Are you at risk of developing cancer? It’s a question many think about and are seeking an answer to. 

One big risk factor for cancer is genetics. And, thanks to recent scientific advances, genetic testing for cancer is more accurate and widely available than ever. 

By understanding your genetic risks for cancer, you can take action to protect yourself. This could involve lifestyle changes to reduce your risk of cancer.  

It could also involve more frequent cancer screenings. The goal there would be to catch cancer as early as possible. Because early detection and treatment can help produce more favorable outcomes for those with cancer.  

These tests are also helpful for family members who want to understand their risks of developing certain cancers.  

With the popularity of genetic testing for cancer increasing, a more common question many have is “Does Medicare cover genetic testing for cancer?”  

In this article, we answer that question in clear, plain English. You will also find the average costs of genetic testing for cancer and other helpful info. 

Does Medicare Cover Genetic Testing For Cancer? 

The short answer is yes; Medicare will cover the cost of genetic testing for cancer. But not 100% of the time. As is often the case with Medicare, certain conditions must be met in order for Medicare to pay for your genetic testing. Below we look at what these are so you know what to expect. 

Original Medicare (Medicare Part A and Part B) provides coverage for genetic testing for cancer. However, coverage depends on what test you want and whether or not the test is medically necessary.  

Here are the scenarios under which Medicare will currently cover some types of genetic testing for cancer… 

  • If you have recurring, relapsed, refractory, metastatic, or advanced stage III or IV cancer 
  • You have cancer and want to undergo further cancer treatments 
  • If you have symptoms of cancer and genetic testing may help in determining and diagnosing cancer 
  • You have not used the same genetic test for the same previous cancer diagnosis 
  • You were diagnosed with breast cancer before you reach the age of 45, or at the age of 45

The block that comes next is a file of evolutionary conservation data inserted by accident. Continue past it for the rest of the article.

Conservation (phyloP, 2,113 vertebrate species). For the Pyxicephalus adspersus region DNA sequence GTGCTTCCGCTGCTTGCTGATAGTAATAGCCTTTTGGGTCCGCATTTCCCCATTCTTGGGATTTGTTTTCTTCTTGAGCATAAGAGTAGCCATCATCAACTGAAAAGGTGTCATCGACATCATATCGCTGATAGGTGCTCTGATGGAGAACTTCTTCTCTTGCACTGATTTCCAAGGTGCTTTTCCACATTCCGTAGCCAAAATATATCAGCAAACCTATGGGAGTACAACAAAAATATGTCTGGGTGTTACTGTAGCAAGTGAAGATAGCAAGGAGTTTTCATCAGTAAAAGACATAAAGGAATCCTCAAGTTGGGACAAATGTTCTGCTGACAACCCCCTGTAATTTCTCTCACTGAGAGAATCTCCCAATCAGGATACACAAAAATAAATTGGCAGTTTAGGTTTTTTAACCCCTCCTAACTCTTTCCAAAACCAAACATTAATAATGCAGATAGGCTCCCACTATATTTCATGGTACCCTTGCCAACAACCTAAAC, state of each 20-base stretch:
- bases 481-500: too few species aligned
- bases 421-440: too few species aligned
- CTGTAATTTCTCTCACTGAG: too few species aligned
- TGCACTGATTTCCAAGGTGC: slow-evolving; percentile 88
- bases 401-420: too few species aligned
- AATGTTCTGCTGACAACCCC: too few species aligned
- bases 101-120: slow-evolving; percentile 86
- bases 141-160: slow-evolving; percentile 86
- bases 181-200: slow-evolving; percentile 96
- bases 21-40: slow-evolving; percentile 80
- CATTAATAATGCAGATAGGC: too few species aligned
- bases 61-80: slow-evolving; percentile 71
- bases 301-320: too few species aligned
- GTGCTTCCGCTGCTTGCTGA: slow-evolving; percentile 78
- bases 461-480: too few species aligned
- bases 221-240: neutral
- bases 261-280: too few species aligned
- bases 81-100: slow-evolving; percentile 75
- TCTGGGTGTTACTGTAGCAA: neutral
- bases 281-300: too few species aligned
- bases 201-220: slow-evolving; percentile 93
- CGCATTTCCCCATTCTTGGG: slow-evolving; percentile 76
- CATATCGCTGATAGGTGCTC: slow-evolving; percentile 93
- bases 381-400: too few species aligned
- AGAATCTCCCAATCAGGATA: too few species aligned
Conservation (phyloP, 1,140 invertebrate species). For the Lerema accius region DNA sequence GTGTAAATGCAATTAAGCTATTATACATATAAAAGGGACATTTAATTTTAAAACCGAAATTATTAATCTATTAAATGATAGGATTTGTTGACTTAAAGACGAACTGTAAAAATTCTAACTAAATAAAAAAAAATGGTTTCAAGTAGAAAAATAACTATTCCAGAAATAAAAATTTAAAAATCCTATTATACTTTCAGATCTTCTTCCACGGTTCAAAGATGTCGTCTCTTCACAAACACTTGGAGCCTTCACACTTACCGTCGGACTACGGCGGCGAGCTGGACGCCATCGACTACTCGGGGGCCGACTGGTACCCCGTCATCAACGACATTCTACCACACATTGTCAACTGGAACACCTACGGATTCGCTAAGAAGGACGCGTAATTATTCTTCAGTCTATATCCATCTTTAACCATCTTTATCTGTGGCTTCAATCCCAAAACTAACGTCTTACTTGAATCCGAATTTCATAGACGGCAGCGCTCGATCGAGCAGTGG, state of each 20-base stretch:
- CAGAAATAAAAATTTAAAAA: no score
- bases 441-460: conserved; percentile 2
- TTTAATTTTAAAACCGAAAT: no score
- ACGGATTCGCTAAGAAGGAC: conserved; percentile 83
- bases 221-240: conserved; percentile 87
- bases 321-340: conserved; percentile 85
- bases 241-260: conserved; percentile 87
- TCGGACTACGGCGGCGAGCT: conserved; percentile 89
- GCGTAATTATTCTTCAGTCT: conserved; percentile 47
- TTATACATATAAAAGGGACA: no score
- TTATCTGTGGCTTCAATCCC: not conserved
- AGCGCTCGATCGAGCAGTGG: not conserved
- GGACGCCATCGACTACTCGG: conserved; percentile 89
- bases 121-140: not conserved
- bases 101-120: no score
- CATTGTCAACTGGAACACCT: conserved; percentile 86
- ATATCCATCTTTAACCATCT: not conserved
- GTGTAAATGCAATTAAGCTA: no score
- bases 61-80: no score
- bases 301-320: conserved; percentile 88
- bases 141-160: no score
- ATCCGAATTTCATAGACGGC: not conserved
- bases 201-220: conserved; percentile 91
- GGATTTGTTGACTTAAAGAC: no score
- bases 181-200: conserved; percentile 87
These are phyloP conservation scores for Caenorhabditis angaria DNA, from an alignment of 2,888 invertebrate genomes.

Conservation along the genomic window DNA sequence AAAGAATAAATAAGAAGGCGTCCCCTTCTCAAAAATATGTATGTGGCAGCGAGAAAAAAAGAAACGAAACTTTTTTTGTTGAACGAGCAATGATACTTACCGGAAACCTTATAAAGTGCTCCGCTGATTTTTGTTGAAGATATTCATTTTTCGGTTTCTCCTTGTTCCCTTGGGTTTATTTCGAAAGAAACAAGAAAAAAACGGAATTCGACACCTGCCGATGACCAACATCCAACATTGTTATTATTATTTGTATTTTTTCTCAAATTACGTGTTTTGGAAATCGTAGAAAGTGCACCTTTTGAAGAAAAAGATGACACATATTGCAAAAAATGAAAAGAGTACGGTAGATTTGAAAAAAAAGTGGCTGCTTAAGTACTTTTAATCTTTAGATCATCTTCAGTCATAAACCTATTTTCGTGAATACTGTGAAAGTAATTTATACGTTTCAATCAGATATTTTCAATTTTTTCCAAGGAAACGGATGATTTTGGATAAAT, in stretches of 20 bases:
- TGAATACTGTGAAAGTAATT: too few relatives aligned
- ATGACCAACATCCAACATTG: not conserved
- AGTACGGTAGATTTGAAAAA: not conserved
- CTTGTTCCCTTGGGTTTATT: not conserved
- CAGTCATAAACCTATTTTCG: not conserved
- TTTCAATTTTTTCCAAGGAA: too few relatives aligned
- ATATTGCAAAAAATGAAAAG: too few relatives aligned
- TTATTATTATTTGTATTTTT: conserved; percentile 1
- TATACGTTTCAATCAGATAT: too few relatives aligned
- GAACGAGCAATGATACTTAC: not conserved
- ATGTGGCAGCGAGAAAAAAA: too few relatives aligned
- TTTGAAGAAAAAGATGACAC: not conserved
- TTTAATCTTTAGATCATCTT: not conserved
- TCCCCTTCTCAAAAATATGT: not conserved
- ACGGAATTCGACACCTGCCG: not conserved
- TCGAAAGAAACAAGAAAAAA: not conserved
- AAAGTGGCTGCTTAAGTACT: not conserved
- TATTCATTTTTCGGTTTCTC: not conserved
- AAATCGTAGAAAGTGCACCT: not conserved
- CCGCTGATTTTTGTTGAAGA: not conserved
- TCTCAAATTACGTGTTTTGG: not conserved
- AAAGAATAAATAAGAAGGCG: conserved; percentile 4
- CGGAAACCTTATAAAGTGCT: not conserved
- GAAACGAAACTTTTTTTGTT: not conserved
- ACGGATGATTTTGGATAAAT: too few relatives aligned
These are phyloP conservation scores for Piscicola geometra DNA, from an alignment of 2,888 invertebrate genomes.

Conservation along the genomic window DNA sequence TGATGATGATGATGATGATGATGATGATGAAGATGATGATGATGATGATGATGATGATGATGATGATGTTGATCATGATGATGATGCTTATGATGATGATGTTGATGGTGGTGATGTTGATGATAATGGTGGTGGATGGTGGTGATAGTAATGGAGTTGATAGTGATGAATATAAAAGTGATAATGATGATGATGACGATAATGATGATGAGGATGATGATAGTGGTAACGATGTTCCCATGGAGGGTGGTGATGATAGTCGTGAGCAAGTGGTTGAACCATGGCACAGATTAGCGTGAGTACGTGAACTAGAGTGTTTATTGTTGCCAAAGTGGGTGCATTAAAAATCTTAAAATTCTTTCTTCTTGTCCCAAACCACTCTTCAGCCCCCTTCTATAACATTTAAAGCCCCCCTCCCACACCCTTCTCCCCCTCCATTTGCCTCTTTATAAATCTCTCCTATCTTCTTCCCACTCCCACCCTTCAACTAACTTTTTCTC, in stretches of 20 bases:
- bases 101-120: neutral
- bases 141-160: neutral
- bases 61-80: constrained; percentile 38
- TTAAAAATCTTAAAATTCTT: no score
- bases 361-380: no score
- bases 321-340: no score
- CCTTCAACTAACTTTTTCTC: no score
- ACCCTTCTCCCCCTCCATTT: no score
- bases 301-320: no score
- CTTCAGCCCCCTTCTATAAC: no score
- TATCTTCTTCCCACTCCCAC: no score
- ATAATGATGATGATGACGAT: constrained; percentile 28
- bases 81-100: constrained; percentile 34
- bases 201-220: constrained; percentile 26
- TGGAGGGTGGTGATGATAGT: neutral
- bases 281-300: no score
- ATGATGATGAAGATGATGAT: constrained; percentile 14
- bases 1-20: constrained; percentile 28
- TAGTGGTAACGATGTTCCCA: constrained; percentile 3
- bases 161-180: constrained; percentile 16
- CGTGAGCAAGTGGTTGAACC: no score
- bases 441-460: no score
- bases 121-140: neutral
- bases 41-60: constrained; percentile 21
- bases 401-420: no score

• A history of the epithelial ovarian, fallopian tube, or primary peritoneal cancer 
  • You have two primary breast cancers before you reach the age of 50 
  • Your ethnicity is more prone to having the BRCA mutation, the Ashkenazi Jewish ethnicity for example 
  • A family history of breast or ovarian cancer  
  • There’s a close relative with the BRCA mutation 
  • A male close relative had breast cancer 
  • A first-degree relative with a mutation such as Lynch syndrome 

BRCA Testing 

Medicare will also cover genetic testing for BRCA1 and BRCA2. It will cover these tests if you have a personal and/or family history of breast cancer. Medicare will also cover tests for hereditary breast, tubal, primary peritoneal and epithelial ovarian cancer as well.  

Other Types of Genetic Testing for Cancer 

Medicare Part B covers prostate cancer screening for men over the age of 50 every 12 months.  

It also provides coverage for Myriad Genetics myPath and Castle Biosciences DecisionDx genetic tests for melanoma.  

Once approved, Medicare Part B covers 80 percent of the costs of genetic testing for cancer.  

Part C 

Medicare Advantage plans (Medicare Part C) also provide coverage for genetic testing for cancer. They cover everything Original Medicare covers as well as offer some additional benefits. However, exactly what it covers and how much the out-of-pocket costs are will vary depending on the specifics of your plan. 

How Much Does Genetic Testing For Cancer Cost? 

Costs for these genetic tests can vary widely. You can find some that cost under $100 and others that can cost up to $5000 or so. Costs depend on factors including where you get the testing done, the type of test and what cancer(s) you’re testing for. 

Note: Medicare coverage changes all the time. And your specific coverage may vary from plan to plan for Medicare Advantage and Medigap plans. Always be sure to double check with your health care provider and/or Medicare insurance provider about what your plan covers and what it does not.

Additional Info on Medicare Coverage

This article is part of our series on “What does Medicare cover?”

Also, you can check out other articles in this series including: Does Medicare cover Zostavax?

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